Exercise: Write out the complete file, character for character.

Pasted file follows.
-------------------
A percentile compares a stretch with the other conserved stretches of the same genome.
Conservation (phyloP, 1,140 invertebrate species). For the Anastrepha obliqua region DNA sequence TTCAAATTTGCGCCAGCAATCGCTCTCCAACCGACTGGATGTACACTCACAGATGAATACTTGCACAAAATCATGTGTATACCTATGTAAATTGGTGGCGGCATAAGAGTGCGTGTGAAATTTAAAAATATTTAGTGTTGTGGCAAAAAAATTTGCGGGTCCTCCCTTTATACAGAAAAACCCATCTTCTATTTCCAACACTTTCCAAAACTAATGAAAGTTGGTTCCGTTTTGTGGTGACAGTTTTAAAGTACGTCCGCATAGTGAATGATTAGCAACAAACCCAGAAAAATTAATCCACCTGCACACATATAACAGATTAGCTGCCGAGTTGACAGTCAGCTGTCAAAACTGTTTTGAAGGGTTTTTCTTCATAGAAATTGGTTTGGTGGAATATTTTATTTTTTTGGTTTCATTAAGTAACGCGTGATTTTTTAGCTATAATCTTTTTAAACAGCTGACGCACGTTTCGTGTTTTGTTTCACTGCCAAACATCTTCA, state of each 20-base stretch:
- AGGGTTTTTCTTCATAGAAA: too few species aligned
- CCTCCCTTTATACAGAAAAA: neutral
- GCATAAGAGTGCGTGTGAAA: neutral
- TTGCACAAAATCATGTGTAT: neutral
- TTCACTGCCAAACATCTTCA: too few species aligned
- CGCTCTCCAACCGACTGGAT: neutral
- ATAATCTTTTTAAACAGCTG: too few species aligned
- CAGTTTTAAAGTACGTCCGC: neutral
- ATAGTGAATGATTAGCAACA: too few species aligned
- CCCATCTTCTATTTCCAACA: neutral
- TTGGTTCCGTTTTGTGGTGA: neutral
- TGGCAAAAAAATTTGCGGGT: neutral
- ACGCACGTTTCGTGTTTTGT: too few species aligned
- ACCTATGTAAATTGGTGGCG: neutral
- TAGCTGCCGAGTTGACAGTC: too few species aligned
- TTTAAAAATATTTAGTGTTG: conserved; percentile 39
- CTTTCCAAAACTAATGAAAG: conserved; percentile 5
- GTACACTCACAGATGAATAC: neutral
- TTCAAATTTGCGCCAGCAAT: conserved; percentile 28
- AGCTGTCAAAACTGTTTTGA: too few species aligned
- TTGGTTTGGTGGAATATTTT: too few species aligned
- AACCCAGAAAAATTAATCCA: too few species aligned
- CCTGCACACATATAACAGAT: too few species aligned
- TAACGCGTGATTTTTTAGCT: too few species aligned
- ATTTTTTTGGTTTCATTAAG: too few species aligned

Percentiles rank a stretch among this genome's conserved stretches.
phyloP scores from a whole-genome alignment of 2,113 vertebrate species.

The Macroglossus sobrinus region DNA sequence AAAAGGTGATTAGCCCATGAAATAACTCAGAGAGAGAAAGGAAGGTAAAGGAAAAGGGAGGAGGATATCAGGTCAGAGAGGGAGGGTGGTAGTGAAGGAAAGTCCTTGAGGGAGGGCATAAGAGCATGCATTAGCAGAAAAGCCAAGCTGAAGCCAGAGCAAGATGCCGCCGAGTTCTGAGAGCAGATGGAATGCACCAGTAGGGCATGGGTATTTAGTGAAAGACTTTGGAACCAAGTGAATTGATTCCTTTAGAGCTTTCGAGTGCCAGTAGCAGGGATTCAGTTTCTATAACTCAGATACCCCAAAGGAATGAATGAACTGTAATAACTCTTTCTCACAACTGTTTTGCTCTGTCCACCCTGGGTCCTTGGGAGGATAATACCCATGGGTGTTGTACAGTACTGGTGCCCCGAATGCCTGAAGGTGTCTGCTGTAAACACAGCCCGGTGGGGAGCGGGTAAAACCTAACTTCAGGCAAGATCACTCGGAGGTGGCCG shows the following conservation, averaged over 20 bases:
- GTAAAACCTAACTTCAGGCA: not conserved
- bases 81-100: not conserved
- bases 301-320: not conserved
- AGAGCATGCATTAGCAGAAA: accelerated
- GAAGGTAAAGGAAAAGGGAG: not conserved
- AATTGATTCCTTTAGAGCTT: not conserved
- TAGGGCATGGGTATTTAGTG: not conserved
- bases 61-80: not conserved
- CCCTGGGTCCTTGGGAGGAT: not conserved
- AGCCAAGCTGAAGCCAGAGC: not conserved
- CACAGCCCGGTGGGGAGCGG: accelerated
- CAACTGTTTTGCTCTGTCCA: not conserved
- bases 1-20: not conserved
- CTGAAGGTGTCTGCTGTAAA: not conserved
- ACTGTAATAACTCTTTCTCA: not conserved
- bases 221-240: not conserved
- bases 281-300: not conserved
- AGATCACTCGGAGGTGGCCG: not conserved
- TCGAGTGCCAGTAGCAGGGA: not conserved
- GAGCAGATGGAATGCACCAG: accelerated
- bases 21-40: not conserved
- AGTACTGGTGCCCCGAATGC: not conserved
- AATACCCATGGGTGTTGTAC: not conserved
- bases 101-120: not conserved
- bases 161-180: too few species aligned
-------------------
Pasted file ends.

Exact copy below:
A percentile compares a stretch with the other conserved stretches of the same genome.
Conservation (phyloP, 1,140 invertebrate species). For the Anastrepha obliqua region DNA sequence TTCAAATTTGCGCCAGCAATCGCTCTCCAACCGACTGGATGTACACTCACAGATGAATACTTGCACAAAATCATGTGTATACCTATGTAAATTGGTGGCGGCATAAGAGTGCGTGTGAAATTTAAAAATATTTAGTGTTGTGGCAAAAAAATTTGCGGGTCCTCCCTTTATACAGAAAAACCCATCTTCTATTTCCAACACTTTCCAAAACTAATGAAAGTTGGTTCCGTTTTGTGGTGACAGTTTTAAAGTACGTCCGCATAGTGAATGATTAGCAACAAACCCAGAAAAATTAATCCACCTGCACACATATAACAGATTAGCTGCCGAGTTGACAGTCAGCTGTCAAAACTGTTTTGAAGGGTTTTTCTTCATAGAAATTGGTTTGGTGGAATATTTTATTTTTTTGGTTTCATTAAGTAACGCGTGATTTTTTAGCTATAATCTTTTTAAACAGCTGACGCACGTTTCGTGTTTTGTTTCACTGCCAAACATCTTCA, state of each 20-base stretch:
- AGGGTTTTTCTTCATAGAAA: too few species aligned
- CCTCCCTTTATACAGAAAAA: neutral
- GCATAAGAGTGCGTGTGAAA: neutral
- TTGCACAAAATCATGTGTAT: neutral
- TTCACTGCCAAACATCTTCA: too few species aligned
- CGCTCTCCAACCGACTGGAT: neutral
- ATAATCTTTTTAAACAGCTG: too few species aligned
- CAGTTTTAAAGTACGTCCGC: neutral
- ATAGTGAATGATTAGCAACA: too few species aligned
- CCCATCTTCTATTTCCAACA: neutral
- TTGGTTCCGTTTTGTGGTGA: neutral
- TGGCAAAAAAATTTGCGGGT: neutral
- ACGCACGTTTCGTGTTTTGT: too few species aligned
- ACCTATGTAAATTGGTGGCG: neutral
- TAGCTGCCGAGTTGACAGTC: too few species aligned
- TTTAAAAATATTTAGTGTTG: conserved; percentile 39
- CTTTCCAAAACTAATGAAAG: conserved; percentile 5
- GTACACTCACAGATGAATAC: neutral
- TTCAAATTTGCGCCAGCAAT: conserved; percentile 28
- AGCTGTCAAAACTGTTTTGA: too few species aligned
- TTGGTTTGGTGGAATATTTT: too few species aligned
- AACCCAGAAAAATTAATCCA: too few species aligned
- CCTGCACACATATAACAGAT: too few species aligned
- TAACGCGTGATTTTTTAGCT: too few species aligned
- ATTTTTTTGGTTTCATTAAG: too few species aligned

Percentiles rank a stretch among this genome's conserved stretches.
phyloP scores from a whole-genome alignment of 2,113 vertebrate species.

The Macroglossus sobrinus region DNA sequence AAAAGGTGATTAGCCCATGAAATAACTCAGAGAGAGAAAGGAAGGTAAAGGAAAAGGGAGGAGGATATCAGGTCAGAGAGGGAGGGTGGTAGTGAAGGAAAGTCCTTGAGGGAGGGCATAAGAGCATGCATTAGCAGAAAAGCCAAGCTGAAGCCAGAGCAAGATGCCGCCGAGTTCTGAGAGCAGATGGAATGCACCAGTAGGGCATGGGTATTTAGTGAAAGACTTTGGAACCAAGTGAATTGATTCCTTTAGAGCTTTCGAGTGCCAGTAGCAGGGATTCAGTTTCTATAACTCAGATACCCCAAAGGAATGAATGAACTGTAATAACTCTTTCTCACAACTGTTTTGCTCTGTCCACCCTGGGTCCTTGGGAGGATAATACCCATGGGTGTTGTACAGTACTGGTGCCCCGAATGCCTGAAGGTGTCTGCTGTAAACACAGCCCGGTGGGGAGCGGGTAAAACCTAACTTCAGGCAAGATCACTCGGAGGTGGCCG shows the following conservation, averaged over 20 bases:
- GTAAAACCTAACTTCAGGCA: not conserved
- bases 81-100: not conserved
- bases 301-320: not conserved
- AGAGCATGCATTAGCAGAAA: accelerated
- GAAGGTAAAGGAAAAGGGAG: not conserved
- AATTGATTCCTTTAGAGCTT: not conserved
- TAGGGCATGGGTATTTAGTG: not conserved
- bases 61-80: not conserved
- CCCTGGGTCCTTGGGAGGAT: not conserved
- AGCCAAGCTGAAGCCAGAGC: not conserved
- CACAGCCCGGTGGGGAGCGG: accelerated
- CAACTGTTTTGCTCTGTCCA: not conserved
- bases 1-20: not conserved
- CTGAAGGTGTCTGCTGTAAA: not conserved
- ACTGTAATAACTCTTTCTCA: not conserved
- bases 221-240: not conserved
- bases 281-300: not conserved
- AGATCACTCGGAGGTGGCCG: not conserved
- TCGAGTGCCAGTAGCAGGGA: not conserved
- GAGCAGATGGAATGCACCAG: accelerated
- bases 21-40: not conserved
- AGTACTGGTGCCCCGAATGC: not conserved
- AATACCCATGGGTGTTGTAC: not conserved
- bases 101-120: not conserved
- bases 161-180: too few species aligned